As farmers, we think that having a family farm that dates back five generations is what sells your eggs and dairy, but it’s not. And it’s not the fact that you’re GMO-free and move your chickens to a fresh pasture every day, or that you raise heritage livestock. Those things don’t really matter to the customer.
These are just the features of our products and they don’t connect with people in the same way that our story involving how our products help us does, and you’ll go broke marketing this way.
Most customers and prospective customers want to know how your product can help them feel better, or build muscle, or save time, maybe de-stress their life, prevent or improve health issues. That’s what they’re staying up late worrying about, or concerned with throughout their days.
Find out what your customers are struggling with so you can identify their problems and how your product is the solution then share your story with this weaved in.
- Do your customers struggle to feed their children healthy meals while juggling mountains of laundry and running errands?
- Do they want to brighten up their home for friends that are coming over on Saturday night?
- Do they want to maintain their health as they age?
4. Present the Solution
Your product is the solution to your customers’ problem. The feelings they desire are the benefits you want to hone in on. When you share your story showing this, they can’t help but trust you and want to buy from you.
To help identify the benefits, pose your product as the solution to their problem.
- If you sell meat: “5 beef recipes that are fast, simple to prepare and the entire family will enjoy.”
- If you sell fresh flowers: “A bouquet of fresh flowers will brighten up any room and makes the clutter disappear.”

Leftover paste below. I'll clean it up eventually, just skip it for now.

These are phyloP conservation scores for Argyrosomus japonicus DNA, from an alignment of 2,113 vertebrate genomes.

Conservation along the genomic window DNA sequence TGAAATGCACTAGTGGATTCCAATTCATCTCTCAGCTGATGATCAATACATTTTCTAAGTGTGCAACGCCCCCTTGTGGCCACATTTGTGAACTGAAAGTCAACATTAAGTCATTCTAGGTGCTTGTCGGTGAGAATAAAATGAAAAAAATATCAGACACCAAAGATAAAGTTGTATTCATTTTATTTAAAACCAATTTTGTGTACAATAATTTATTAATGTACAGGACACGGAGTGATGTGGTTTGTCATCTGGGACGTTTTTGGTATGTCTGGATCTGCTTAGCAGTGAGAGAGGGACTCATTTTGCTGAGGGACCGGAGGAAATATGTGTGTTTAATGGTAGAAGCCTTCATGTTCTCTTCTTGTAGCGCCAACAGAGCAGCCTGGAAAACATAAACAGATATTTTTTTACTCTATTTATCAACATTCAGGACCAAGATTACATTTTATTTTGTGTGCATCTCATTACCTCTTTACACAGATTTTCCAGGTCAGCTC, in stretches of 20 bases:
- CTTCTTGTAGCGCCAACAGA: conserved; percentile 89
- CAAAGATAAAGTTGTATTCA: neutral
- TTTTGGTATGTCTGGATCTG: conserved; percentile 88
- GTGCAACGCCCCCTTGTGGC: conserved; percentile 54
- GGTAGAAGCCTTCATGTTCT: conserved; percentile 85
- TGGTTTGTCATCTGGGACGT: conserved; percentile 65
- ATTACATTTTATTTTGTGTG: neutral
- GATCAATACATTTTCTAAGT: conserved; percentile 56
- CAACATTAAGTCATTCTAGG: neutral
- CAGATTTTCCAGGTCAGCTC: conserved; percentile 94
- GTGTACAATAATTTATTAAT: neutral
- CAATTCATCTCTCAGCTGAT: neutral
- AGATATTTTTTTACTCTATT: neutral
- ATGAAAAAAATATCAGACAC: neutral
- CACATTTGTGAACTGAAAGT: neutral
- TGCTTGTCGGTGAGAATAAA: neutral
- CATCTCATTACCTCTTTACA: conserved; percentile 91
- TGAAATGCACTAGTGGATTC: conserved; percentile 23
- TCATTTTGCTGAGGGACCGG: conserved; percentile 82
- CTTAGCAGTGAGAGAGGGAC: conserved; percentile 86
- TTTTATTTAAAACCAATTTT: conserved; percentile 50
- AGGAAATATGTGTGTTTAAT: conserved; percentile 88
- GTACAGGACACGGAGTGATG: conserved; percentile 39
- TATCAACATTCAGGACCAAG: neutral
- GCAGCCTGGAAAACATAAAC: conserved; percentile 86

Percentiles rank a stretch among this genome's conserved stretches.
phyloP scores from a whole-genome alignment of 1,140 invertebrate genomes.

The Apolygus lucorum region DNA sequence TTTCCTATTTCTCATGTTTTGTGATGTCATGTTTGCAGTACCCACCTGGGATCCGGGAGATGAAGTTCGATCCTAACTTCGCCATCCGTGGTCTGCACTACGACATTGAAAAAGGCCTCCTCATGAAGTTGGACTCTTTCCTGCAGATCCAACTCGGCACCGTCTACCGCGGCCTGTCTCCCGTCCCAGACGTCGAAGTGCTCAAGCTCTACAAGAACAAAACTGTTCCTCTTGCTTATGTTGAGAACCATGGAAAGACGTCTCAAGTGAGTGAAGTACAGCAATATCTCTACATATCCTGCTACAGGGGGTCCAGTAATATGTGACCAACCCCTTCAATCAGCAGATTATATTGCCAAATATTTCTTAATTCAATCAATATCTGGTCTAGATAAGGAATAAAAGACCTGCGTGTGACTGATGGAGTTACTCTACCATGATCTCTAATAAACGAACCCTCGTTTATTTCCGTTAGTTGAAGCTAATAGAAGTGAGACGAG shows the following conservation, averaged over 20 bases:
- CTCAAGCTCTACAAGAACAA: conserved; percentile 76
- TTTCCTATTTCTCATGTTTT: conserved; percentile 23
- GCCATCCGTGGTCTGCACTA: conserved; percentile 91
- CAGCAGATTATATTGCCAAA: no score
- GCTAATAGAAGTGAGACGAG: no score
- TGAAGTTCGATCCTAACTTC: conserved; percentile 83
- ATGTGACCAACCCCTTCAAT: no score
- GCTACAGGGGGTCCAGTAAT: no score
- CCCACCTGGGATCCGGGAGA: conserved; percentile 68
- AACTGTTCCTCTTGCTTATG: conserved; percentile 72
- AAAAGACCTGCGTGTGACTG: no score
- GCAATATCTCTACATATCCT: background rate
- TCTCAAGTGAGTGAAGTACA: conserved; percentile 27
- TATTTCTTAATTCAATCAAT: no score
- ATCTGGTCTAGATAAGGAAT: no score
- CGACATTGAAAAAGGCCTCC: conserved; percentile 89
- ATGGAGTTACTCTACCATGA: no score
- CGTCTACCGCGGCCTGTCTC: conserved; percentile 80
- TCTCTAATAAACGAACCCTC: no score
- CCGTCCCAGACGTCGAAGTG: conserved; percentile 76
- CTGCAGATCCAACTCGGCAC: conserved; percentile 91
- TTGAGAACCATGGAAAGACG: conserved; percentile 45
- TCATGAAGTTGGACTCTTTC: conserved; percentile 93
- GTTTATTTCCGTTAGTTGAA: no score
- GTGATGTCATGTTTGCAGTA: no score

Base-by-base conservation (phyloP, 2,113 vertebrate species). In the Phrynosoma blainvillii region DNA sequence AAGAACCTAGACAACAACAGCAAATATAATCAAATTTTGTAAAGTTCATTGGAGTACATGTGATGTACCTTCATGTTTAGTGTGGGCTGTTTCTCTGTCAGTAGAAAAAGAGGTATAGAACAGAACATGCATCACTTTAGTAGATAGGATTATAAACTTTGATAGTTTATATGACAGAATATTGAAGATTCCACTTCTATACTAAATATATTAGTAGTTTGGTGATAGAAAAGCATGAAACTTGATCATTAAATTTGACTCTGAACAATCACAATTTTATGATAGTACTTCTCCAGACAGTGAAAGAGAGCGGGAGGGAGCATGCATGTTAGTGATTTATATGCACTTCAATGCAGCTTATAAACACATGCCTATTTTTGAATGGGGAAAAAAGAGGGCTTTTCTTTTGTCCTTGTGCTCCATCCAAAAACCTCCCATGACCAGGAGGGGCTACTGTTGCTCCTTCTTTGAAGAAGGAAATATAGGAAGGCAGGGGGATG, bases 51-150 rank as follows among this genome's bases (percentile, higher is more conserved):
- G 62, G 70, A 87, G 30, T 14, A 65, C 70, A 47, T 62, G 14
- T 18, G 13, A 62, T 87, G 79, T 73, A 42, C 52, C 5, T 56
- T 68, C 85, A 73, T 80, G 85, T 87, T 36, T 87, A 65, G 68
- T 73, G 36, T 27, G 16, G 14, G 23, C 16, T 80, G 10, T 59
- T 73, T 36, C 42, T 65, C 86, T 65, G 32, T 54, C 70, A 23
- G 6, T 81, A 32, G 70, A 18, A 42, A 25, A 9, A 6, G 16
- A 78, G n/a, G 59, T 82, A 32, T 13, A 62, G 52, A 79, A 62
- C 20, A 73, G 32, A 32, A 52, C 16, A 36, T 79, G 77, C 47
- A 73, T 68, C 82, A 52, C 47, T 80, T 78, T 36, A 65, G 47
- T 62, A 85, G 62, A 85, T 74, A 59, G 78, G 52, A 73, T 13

State your struggle in a way your customers can identify with.
Common Struggle on my Farm: 40 something mother of 2 wants to look and feel great and has more time for self-care as her kids get older. She’s starting a new workout to reach her new goal – whether it’s Crossfit or running a half-marathon.
Solution: After googling how to get in better shape, she landed on our website telling the stories of my farm and she sees herself in my About page, blog posts, and Facebook & Instagram posts. She realizes our farm-fresh meat, milk and eggs will help her reach her goals and solve her problem! .She doesn’t even bring up price, as she will do anything for a solution to her problem!
If my “About” page had just had our farm’s history and farming practices, she would have clicked away immediately, eyes glazed over. Instead, she was drawn in by the other stories of women just like her, with the same struggles and goals.
5. Have a Conversation With Your Customers
I’ve had customers burst into tears when I ask them what their struggle is around feeding their family. They’re so touched that someone cared enough to ask! THAT is how you gain a customer for life — through conversation and active listening and then sharing those stories in your communications.
Let them open up, share their struggles and interests, and as a business owner, it’s your job to hear them and to make them feel heard. Spend at least one hour per week having conversations with your customers (listening, not talking :), whether that’s in-person, via email, or over the phone.
When you’re ready to take your story online, be sure to download our free guide for farmers.
Charlotte Smith is President of Northwest Farmers Union. She farms in Oregon and is the founder of 3CowMarketing.com, an online marketing training company helping farmers across the nation learn relationship based online marketing techniques to grow a successful, profitable farm business.